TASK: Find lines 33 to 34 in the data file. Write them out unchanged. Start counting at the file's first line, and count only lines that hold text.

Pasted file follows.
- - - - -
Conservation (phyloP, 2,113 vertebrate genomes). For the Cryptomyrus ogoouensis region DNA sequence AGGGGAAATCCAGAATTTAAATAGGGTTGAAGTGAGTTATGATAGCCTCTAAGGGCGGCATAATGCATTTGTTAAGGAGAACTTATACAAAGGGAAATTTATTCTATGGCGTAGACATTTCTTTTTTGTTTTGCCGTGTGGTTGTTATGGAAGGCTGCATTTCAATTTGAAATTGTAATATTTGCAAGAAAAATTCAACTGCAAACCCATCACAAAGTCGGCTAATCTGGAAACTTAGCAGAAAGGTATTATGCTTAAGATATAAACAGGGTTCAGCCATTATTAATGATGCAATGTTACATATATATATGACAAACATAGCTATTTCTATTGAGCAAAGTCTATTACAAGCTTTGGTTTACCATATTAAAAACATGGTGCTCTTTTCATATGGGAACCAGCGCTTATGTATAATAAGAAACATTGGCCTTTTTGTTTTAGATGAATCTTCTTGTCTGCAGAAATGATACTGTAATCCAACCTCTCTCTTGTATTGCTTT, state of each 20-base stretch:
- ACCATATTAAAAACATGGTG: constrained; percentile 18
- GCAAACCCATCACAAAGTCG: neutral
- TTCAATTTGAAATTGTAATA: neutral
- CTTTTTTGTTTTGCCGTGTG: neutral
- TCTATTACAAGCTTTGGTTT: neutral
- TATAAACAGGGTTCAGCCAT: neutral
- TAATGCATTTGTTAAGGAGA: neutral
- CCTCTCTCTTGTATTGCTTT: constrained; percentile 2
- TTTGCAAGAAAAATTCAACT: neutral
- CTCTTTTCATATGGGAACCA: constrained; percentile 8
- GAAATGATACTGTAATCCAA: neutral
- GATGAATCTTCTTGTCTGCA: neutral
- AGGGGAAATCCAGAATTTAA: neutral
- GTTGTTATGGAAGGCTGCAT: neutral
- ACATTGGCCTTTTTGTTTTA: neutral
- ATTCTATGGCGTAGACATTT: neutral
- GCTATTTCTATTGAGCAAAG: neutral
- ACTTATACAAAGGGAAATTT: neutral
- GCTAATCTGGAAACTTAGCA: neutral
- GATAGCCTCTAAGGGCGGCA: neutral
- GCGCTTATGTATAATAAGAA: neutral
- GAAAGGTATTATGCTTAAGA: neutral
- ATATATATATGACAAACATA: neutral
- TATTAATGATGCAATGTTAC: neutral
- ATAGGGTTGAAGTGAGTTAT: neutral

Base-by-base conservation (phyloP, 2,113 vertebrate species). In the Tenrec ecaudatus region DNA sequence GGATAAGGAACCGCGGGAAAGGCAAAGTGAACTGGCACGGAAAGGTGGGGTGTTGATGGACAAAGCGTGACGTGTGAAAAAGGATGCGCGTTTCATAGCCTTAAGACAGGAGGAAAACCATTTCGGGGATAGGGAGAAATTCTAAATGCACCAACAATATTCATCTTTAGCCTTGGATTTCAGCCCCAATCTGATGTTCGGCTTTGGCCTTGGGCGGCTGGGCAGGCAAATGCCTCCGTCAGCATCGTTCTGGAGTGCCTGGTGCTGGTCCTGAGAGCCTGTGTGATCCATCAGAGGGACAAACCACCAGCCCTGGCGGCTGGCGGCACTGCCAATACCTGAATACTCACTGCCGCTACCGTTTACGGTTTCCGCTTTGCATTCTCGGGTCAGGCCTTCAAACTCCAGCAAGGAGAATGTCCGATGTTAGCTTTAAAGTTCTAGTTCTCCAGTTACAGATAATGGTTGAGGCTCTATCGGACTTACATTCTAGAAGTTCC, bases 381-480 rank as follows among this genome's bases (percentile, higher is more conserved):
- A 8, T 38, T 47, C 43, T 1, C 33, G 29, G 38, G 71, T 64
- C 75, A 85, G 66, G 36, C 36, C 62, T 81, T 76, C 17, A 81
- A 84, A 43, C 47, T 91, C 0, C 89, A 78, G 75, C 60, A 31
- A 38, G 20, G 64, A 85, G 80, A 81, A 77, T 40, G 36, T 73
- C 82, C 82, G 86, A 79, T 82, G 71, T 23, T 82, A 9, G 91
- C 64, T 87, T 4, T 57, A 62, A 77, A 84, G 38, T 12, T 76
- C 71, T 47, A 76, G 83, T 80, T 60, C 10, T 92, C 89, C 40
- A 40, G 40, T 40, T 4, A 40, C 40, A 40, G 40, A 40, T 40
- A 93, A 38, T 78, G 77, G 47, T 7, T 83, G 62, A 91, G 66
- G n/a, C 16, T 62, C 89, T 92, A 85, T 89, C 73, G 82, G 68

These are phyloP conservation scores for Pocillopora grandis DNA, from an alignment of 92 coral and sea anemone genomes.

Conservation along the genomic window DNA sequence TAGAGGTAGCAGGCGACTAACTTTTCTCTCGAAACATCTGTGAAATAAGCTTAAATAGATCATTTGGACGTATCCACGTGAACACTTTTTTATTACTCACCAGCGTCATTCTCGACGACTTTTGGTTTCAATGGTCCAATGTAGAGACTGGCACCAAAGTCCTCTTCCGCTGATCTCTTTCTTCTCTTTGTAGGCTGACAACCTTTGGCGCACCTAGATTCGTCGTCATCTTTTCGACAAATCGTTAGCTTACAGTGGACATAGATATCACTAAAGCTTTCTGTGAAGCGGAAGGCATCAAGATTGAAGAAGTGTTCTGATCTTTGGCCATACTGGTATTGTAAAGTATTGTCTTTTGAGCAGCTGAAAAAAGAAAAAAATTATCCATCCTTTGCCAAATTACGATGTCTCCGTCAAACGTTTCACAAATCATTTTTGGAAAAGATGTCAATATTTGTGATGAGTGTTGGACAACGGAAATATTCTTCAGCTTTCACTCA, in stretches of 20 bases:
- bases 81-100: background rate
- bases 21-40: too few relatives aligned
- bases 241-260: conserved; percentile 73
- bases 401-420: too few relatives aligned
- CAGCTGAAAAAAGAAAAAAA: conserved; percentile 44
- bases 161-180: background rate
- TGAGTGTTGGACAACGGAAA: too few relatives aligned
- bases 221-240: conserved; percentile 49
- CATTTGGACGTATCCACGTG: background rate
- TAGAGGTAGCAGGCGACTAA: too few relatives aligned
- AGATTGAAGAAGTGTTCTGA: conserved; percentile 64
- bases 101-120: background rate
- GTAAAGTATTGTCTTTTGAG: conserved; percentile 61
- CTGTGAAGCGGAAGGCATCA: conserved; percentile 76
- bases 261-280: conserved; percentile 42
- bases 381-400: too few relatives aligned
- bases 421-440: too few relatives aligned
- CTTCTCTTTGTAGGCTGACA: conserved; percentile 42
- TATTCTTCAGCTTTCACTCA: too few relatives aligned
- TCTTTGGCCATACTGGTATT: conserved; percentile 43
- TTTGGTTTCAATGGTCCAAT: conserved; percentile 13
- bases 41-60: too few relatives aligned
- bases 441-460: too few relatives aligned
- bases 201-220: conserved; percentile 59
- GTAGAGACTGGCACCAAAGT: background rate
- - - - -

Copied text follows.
- C 64, T 87, T 4, T 57, A 62, A 77, A 84, G 38, T 12, T 76
- C 71, T 47, A 76, G 83, T 80, T 60, C 10, T 92, C 89, C 40